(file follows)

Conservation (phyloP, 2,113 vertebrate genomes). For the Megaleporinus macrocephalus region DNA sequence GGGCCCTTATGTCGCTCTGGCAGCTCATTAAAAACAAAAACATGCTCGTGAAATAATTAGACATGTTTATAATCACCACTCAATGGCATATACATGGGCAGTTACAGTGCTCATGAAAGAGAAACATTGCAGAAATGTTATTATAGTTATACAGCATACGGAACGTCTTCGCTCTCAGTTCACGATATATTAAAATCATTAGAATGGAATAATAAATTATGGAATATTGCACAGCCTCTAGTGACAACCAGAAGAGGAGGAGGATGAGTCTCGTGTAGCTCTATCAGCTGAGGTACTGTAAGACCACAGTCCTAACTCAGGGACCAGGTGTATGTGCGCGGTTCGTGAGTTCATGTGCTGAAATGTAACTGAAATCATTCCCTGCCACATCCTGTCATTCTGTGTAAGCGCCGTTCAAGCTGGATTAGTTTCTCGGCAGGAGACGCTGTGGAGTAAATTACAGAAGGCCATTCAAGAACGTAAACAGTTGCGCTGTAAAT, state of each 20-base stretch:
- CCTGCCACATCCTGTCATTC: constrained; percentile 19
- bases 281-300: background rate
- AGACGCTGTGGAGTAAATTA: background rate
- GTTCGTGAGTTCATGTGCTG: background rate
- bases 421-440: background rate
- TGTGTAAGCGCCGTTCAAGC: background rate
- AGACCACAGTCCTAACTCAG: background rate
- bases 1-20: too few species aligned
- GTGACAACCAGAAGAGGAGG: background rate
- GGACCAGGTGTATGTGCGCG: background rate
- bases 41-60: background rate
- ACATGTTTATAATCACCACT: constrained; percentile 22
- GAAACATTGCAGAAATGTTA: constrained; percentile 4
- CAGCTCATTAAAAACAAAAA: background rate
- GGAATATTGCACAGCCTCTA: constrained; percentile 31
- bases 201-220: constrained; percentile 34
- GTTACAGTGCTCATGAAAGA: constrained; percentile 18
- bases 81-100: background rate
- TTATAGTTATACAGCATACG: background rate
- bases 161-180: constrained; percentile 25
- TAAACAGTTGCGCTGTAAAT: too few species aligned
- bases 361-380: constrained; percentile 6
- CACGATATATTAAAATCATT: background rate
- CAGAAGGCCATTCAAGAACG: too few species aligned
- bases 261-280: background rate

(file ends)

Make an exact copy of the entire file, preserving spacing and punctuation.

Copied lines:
Conservation (phyloP, 2,113 vertebrate genomes). For the Megaleporinus macrocephalus region DNA sequence GGGCCCTTATGTCGCTCTGGCAGCTCATTAAAAACAAAAACATGCTCGTGAAATAATTAGACATGTTTATAATCACCACTCAATGGCATATACATGGGCAGTTACAGTGCTCATGAAAGAGAAACATTGCAGAAATGTTATTATAGTTATACAGCATACGGAACGTCTTCGCTCTCAGTTCACGATATATTAAAATCATTAGAATGGAATAATAAATTATGGAATATTGCACAGCCTCTAGTGACAACCAGAAGAGGAGGAGGATGAGTCTCGTGTAGCTCTATCAGCTGAGGTACTGTAAGACCACAGTCCTAACTCAGGGACCAGGTGTATGTGCGCGGTTCGTGAGTTCATGTGCTGAAATGTAACTGAAATCATTCCCTGCCACATCCTGTCATTCTGTGTAAGCGCCGTTCAAGCTGGATTAGTTTCTCGGCAGGAGACGCTGTGGAGTAAATTACAGAAGGCCATTCAAGAACGTAAACAGTTGCGCTGTAAAT, state of each 20-base stretch:
- CCTGCCACATCCTGTCATTC: constrained; percentile 19
- bases 281-300: background rate
- AGACGCTGTGGAGTAAATTA: background rate
- GTTCGTGAGTTCATGTGCTG: background rate
- bases 421-440: background rate
- TGTGTAAGCGCCGTTCAAGC: background rate
- AGACCACAGTCCTAACTCAG: background rate
- bases 1-20: too few species aligned
- GTGACAACCAGAAGAGGAGG: background rate
- GGACCAGGTGTATGTGCGCG: background rate
- bases 41-60: background rate
- ACATGTTTATAATCACCACT: constrained; percentile 22
- GAAACATTGCAGAAATGTTA: constrained; percentile 4
- CAGCTCATTAAAAACAAAAA: background rate
- GGAATATTGCACAGCCTCTA: constrained; percentile 31
- bases 201-220: constrained; percentile 34
- GTTACAGTGCTCATGAAAGA: constrained; percentile 18
- bases 81-100: background rate
- TTATAGTTATACAGCATACG: background rate
- bases 161-180: constrained; percentile 25
- TAAACAGTTGCGCTGTAAAT: too few species aligned
- bases 361-380: constrained; percentile 6
- CACGATATATTAAAATCATT: background rate
- CAGAAGGCCATTCAAGAACG: too few species aligned
- bases 261-280: background rate